How do I protect myself from UV rays?
Some people think about sun protection only when they spend a day at the lake, beach, or pool. But sun exposure adds up day after day, and it happens every time you are in the sun.
Simply staying in the shade is one of the best ways to limit your UV exposure. If you are going to be in the sun, “Slip! Slop! Slap!® and Wrap” is a catch phrase that can help you remember some of the key steps you can take to protect yourself from UV rays:
This is particularly important between the hours of 10 am and 4 pm, when UV light is strongest. If you are unsure how strong the sun’s rays are, use the shadow test: if your shadow is shorter than you are, the sun’s rays are the strongest, and it’s important to protect yourself.
UV rays reach the ground all year, even on hazy days, but the strength of UV rays can change based on the time of year and other factors. UV rays become more intense in the spring, even before temperatures get warmer. People in some areas may get sunburned when the weather is still cool because they may not think about protecting themselves if it’s not hot out. Be especially careful on the beach or in areas with snow because sand, water, and snow reflect sunlight, increasing the amount of UV radiation you receive. UV rays can also reach below the water’s surface, so you can still get a burn even if you’re in the water and feeling cool.
Some UV rays can also pass through windows. Typical car, home, and office windows block most UVB rays but a smaller portion of UVA rays, so even if you don’t feel you’re getting burned your skin may still get some damage.
Protect your skin with clothing
When you are out in the sun, wear clothing to protect as much skin as possible. Clothes provide different levels of UV protection. Long-sleeved shirts, long pants, or long skirts cover the most skin and are the most protective. Dark colors generally provide more protection than light colors. A tightly woven fabric protects better than loosely woven clothing. Dry fabric is generally more protective than wet fabric.
Be aware that covering up doesn’t block out all UV rays. If you can see light through a fabric, UV rays can get through, too.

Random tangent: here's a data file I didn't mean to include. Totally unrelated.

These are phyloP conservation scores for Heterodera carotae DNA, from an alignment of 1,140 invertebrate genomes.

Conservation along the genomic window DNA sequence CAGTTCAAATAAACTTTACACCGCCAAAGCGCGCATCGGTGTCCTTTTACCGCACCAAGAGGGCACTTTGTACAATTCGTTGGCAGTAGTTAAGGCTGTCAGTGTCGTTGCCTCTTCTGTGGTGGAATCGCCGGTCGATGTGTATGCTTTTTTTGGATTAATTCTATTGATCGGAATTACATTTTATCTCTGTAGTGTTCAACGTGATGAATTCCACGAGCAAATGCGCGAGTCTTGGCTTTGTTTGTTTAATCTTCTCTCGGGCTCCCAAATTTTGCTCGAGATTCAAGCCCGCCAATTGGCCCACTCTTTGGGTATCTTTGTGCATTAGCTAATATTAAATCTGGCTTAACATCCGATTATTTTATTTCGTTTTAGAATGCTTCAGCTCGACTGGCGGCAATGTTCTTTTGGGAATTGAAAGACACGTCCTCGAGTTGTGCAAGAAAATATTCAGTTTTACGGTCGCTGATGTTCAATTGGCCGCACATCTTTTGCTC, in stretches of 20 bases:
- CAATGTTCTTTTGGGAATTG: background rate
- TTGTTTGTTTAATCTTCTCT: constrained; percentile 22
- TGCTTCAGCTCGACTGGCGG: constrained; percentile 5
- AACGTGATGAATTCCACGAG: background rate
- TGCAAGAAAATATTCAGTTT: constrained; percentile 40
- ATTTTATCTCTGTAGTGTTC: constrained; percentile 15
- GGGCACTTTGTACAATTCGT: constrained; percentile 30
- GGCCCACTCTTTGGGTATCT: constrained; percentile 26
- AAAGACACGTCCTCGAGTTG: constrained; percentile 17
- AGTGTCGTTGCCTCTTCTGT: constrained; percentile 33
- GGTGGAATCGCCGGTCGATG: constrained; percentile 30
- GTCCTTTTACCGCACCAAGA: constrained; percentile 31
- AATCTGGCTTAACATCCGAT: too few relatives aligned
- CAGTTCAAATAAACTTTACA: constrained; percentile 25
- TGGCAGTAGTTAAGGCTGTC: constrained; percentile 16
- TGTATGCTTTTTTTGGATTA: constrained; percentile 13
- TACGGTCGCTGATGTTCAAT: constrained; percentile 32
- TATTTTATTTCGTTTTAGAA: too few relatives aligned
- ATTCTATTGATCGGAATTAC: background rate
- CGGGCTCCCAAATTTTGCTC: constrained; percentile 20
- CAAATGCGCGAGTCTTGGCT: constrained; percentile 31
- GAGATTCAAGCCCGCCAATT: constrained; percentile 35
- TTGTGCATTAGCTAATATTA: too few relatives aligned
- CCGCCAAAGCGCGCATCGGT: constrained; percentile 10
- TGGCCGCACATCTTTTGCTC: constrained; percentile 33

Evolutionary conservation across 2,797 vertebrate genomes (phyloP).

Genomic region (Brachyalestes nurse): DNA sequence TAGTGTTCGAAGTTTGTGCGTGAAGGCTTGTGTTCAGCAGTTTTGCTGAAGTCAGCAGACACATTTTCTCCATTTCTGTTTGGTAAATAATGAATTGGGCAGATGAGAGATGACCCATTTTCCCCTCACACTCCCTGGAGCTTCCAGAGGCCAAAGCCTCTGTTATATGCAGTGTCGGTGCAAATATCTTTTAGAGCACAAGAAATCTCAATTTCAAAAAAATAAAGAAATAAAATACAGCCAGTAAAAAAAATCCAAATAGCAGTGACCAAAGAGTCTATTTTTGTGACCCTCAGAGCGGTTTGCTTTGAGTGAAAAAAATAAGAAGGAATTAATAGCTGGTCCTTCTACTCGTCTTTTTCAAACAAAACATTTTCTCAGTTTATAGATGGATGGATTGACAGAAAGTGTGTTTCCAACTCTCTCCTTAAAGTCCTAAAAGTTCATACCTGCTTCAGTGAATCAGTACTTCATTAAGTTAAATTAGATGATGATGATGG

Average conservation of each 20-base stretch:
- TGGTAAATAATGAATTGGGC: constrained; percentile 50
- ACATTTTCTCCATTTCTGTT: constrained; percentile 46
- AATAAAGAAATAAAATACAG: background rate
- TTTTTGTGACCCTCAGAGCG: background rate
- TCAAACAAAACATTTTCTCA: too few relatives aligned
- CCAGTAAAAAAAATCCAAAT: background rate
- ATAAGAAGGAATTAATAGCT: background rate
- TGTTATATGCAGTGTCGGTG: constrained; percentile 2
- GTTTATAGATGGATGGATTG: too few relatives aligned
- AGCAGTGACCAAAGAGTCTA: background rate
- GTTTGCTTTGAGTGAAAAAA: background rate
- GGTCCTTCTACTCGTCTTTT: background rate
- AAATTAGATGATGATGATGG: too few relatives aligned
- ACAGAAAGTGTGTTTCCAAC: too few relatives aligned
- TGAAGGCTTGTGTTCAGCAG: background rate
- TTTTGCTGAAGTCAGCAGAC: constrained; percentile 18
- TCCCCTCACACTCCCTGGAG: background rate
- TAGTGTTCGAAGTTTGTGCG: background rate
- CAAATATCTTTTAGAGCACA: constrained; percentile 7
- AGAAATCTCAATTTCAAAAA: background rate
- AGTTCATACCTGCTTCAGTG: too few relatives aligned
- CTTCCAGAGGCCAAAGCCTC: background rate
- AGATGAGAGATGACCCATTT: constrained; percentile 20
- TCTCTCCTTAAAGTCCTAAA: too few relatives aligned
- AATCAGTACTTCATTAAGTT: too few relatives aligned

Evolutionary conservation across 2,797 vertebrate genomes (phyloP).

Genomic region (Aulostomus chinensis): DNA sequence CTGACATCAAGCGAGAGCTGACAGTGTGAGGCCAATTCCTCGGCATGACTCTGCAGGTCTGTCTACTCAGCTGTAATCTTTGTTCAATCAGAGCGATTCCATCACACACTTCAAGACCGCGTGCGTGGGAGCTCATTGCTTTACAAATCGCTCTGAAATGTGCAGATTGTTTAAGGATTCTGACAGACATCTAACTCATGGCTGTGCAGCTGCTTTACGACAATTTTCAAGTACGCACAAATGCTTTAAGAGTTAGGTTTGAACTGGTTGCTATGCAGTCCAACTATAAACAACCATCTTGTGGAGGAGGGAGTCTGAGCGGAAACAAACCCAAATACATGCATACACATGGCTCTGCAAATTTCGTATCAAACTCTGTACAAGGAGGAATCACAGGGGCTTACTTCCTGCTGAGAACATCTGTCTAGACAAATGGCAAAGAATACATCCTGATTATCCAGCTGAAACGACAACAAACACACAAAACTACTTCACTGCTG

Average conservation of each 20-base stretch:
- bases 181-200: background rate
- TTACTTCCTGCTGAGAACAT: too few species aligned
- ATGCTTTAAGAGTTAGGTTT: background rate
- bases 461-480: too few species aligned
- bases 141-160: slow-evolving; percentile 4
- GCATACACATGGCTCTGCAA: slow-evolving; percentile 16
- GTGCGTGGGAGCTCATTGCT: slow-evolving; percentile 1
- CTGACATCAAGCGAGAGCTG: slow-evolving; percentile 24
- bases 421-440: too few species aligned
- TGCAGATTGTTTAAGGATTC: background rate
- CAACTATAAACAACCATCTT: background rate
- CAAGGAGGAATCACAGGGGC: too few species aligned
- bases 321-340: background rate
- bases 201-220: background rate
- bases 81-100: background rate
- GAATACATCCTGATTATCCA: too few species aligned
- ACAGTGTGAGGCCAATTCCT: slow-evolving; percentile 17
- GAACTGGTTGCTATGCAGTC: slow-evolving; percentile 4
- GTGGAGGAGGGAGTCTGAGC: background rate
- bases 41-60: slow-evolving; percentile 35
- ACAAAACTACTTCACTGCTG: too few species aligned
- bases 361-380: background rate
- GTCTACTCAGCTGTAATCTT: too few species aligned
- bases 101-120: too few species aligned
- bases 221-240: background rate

Sunscreen is a product that you put on your skin to protect it from the sun’s UV rays. But it’s important to know that sunscreen is just a filter – it does not block all UV rays. Sunscreen should not be used as a way to prolong your time in the sun. Even with proper sunscreen use, some rays get through, which is why using other forms of sun protection is also important.
Sunscreens are available in many forms – lotions, creams, ointments, gels, sprays, wipes, and lip balms, to name a few.
Some cosmetics, such as moisturizers, lipsticks, and foundations, are considered sunscreen products if they contain sunscreen. Some makeup contains sunscreen, but you have to check the label – makeup, including lipstick, without sunscreen does not provide sun protection.
Read the labels
When choosing a sunscreen product, be sure to read the label. Sunscreens with broad spectrum protection (against both UVA and UVB rays) and with sun protection factor (SPF) values of 30 or higher are recommended.
Be sure to apply the sunscreen properly
Always follow the label directions. Most recommend applying sunscreen generously. When putting it on, pay close attention to your face, ears, neck, arms, and any other areas not covered by clothing. If you’re going to wear insect repellent or makeup, put the sunscreen on first.
Ideally, about 1 ounce of sunscreen (about a shot glass or palmful) should be used to cover the arms, legs, neck, and face of the average adult. Sunscreens need to be reapplied at least every 2 hours to maintain protection. Sunscreens can wash off when you sweat or swim and then wipe off with a towel, so they might need to be reapplied more often – be sure to read the label. And don’t forget your lips; lip balm with sunscreen is also available. “What about tanning pills and other tanning products?”), give skin a tan or golden color. But unlike sunscreens, these products provide very little protection from UV damage.